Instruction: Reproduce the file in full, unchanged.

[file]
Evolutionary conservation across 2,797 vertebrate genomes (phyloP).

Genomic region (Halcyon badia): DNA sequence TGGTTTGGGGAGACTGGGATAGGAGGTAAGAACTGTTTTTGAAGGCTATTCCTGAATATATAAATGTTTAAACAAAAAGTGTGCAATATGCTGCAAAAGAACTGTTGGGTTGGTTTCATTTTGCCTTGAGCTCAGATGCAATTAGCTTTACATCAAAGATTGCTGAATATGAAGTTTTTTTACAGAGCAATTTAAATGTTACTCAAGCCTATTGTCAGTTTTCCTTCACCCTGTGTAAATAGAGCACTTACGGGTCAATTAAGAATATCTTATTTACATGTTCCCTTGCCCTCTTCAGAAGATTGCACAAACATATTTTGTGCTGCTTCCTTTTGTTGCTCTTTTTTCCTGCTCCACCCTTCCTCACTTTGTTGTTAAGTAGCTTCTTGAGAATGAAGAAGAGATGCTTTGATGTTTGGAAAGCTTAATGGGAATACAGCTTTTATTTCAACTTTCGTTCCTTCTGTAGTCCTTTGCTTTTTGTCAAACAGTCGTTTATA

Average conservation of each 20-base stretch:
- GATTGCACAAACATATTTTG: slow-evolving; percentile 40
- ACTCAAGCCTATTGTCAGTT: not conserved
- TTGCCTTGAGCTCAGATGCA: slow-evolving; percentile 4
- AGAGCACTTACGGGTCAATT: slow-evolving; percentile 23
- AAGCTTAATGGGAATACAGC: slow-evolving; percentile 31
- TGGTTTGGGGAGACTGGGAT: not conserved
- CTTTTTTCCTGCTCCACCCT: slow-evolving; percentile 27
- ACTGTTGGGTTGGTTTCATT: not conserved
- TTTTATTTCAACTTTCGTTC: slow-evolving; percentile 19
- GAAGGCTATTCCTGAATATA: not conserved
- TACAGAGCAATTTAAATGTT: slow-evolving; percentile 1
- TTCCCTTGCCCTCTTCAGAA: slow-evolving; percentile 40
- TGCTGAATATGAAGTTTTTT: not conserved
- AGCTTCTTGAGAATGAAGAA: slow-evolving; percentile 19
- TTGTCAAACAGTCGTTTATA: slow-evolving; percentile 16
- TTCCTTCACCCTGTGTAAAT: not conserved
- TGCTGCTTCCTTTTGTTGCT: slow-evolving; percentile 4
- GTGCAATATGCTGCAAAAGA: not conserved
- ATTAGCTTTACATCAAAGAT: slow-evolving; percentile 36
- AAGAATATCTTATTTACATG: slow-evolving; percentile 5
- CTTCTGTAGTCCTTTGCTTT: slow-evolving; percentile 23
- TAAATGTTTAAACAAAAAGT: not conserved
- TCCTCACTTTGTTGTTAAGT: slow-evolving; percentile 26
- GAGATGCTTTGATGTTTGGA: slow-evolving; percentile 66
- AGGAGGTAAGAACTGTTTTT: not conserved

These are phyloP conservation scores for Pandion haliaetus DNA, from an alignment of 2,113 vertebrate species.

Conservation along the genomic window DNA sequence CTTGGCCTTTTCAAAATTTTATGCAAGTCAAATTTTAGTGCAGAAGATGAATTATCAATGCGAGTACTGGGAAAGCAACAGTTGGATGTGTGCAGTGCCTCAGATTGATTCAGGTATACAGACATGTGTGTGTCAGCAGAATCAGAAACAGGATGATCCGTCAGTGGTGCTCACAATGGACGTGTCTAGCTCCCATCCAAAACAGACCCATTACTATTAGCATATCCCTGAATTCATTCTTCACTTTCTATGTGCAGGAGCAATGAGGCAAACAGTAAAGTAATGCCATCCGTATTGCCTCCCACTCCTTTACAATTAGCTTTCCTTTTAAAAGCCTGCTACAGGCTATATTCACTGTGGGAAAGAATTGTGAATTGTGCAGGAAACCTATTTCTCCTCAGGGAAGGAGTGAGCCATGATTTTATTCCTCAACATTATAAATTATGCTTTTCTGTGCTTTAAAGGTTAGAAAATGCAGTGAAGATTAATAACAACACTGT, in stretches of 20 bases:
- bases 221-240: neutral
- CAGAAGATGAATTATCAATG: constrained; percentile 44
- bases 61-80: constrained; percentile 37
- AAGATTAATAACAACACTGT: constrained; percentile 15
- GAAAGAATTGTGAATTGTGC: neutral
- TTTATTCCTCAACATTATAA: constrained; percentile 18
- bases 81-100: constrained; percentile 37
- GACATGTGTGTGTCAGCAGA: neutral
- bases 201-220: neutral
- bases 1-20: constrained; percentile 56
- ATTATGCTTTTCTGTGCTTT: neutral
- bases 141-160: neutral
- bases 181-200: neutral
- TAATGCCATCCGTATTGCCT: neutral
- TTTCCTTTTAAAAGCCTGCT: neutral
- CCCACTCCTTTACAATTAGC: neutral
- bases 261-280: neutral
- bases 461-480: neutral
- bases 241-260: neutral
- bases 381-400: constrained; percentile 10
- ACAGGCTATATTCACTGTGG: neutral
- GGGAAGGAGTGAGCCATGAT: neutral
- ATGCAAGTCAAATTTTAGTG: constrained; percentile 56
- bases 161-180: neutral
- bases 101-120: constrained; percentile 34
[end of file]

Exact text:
Evolutionary conservation across 2,797 vertebrate genomes (phyloP).

Genomic region (Halcyon badia): DNA sequence TGGTTTGGGGAGACTGGGATAGGAGGTAAGAACTGTTTTTGAAGGCTATTCCTGAATATATAAATGTTTAAACAAAAAGTGTGCAATATGCTGCAAAAGAACTGTTGGGTTGGTTTCATTTTGCCTTGAGCTCAGATGCAATTAGCTTTACATCAAAGATTGCTGAATATGAAGTTTTTTTACAGAGCAATTTAAATGTTACTCAAGCCTATTGTCAGTTTTCCTTCACCCTGTGTAAATAGAGCACTTACGGGTCAATTAAGAATATCTTATTTACATGTTCCCTTGCCCTCTTCAGAAGATTGCACAAACATATTTTGTGCTGCTTCCTTTTGTTGCTCTTTTTTCCTGCTCCACCCTTCCTCACTTTGTTGTTAAGTAGCTTCTTGAGAATGAAGAAGAGATGCTTTGATGTTTGGAAAGCTTAATGGGAATACAGCTTTTATTTCAACTTTCGTTCCTTCTGTAGTCCTTTGCTTTTTGTCAAACAGTCGTTTATA

Average conservation of each 20-base stretch:
- GATTGCACAAACATATTTTG: slow-evolving; percentile 40
- ACTCAAGCCTATTGTCAGTT: not conserved
- TTGCCTTGAGCTCAGATGCA: slow-evolving; percentile 4
- AGAGCACTTACGGGTCAATT: slow-evolving; percentile 23
- AAGCTTAATGGGAATACAGC: slow-evolving; percentile 31
- TGGTTTGGGGAGACTGGGAT: not conserved
- CTTTTTTCCTGCTCCACCCT: slow-evolving; percentile 27
- ACTGTTGGGTTGGTTTCATT: not conserved
- TTTTATTTCAACTTTCGTTC: slow-evolving; percentile 19
- GAAGGCTATTCCTGAATATA: not conserved
- TACAGAGCAATTTAAATGTT: slow-evolving; percentile 1
- TTCCCTTGCCCTCTTCAGAA: slow-evolving; percentile 40
- TGCTGAATATGAAGTTTTTT: not conserved
- AGCTTCTTGAGAATGAAGAA: slow-evolving; percentile 19
- TTGTCAAACAGTCGTTTATA: slow-evolving; percentile 16
- TTCCTTCACCCTGTGTAAAT: not conserved
- TGCTGCTTCCTTTTGTTGCT: slow-evolving; percentile 4
- GTGCAATATGCTGCAAAAGA: not conserved
- ATTAGCTTTACATCAAAGAT: slow-evolving; percentile 36
- AAGAATATCTTATTTACATG: slow-evolving; percentile 5
- CTTCTGTAGTCCTTTGCTTT: slow-evolving; percentile 23
- TAAATGTTTAAACAAAAAGT: not conserved
- TCCTCACTTTGTTGTTAAGT: slow-evolving; percentile 26
- GAGATGCTTTGATGTTTGGA: slow-evolving; percentile 66
- AGGAGGTAAGAACTGTTTTT: not conserved

These are phyloP conservation scores for Pandion haliaetus DNA, from an alignment of 2,113 vertebrate species.

Conservation along the genomic window DNA sequence CTTGGCCTTTTCAAAATTTTATGCAAGTCAAATTTTAGTGCAGAAGATGAATTATCAATGCGAGTACTGGGAAAGCAACAGTTGGATGTGTGCAGTGCCTCAGATTGATTCAGGTATACAGACATGTGTGTGTCAGCAGAATCAGAAACAGGATGATCCGTCAGTGGTGCTCACAATGGACGTGTCTAGCTCCCATCCAAAACAGACCCATTACTATTAGCATATCCCTGAATTCATTCTTCACTTTCTATGTGCAGGAGCAATGAGGCAAACAGTAAAGTAATGCCATCCGTATTGCCTCCCACTCCTTTACAATTAGCTTTCCTTTTAAAAGCCTGCTACAGGCTATATTCACTGTGGGAAAGAATTGTGAATTGTGCAGGAAACCTATTTCTCCTCAGGGAAGGAGTGAGCCATGATTTTATTCCTCAACATTATAAATTATGCTTTTCTGTGCTTTAAAGGTTAGAAAATGCAGTGAAGATTAATAACAACACTGT, in stretches of 20 bases:
- bases 221-240: neutral
- CAGAAGATGAATTATCAATG: constrained; percentile 44
- bases 61-80: constrained; percentile 37
- AAGATTAATAACAACACTGT: constrained; percentile 15
- GAAAGAATTGTGAATTGTGC: neutral
- TTTATTCCTCAACATTATAA: constrained; percentile 18
- bases 81-100: constrained; percentile 37
- GACATGTGTGTGTCAGCAGA: neutral
- bases 201-220: neutral
- bases 1-20: constrained; percentile 56
- ATTATGCTTTTCTGTGCTTT: neutral
- bases 141-160: neutral
- bases 181-200: neutral
- TAATGCCATCCGTATTGCCT: neutral
- TTTCCTTTTAAAAGCCTGCT: neutral
- CCCACTCCTTTACAATTAGC: neutral
- bases 261-280: neutral
- bases 461-480: neutral
- bases 241-260: neutral
- bases 381-400: constrained; percentile 10
- ACAGGCTATATTCACTGTGG: neutral
- GGGAAGGAGTGAGCCATGAT: neutral
- ATGCAAGTCAAATTTTAGTG: constrained; percentile 56
- bases 161-180: neutral
- bases 101-120: constrained; percentile 34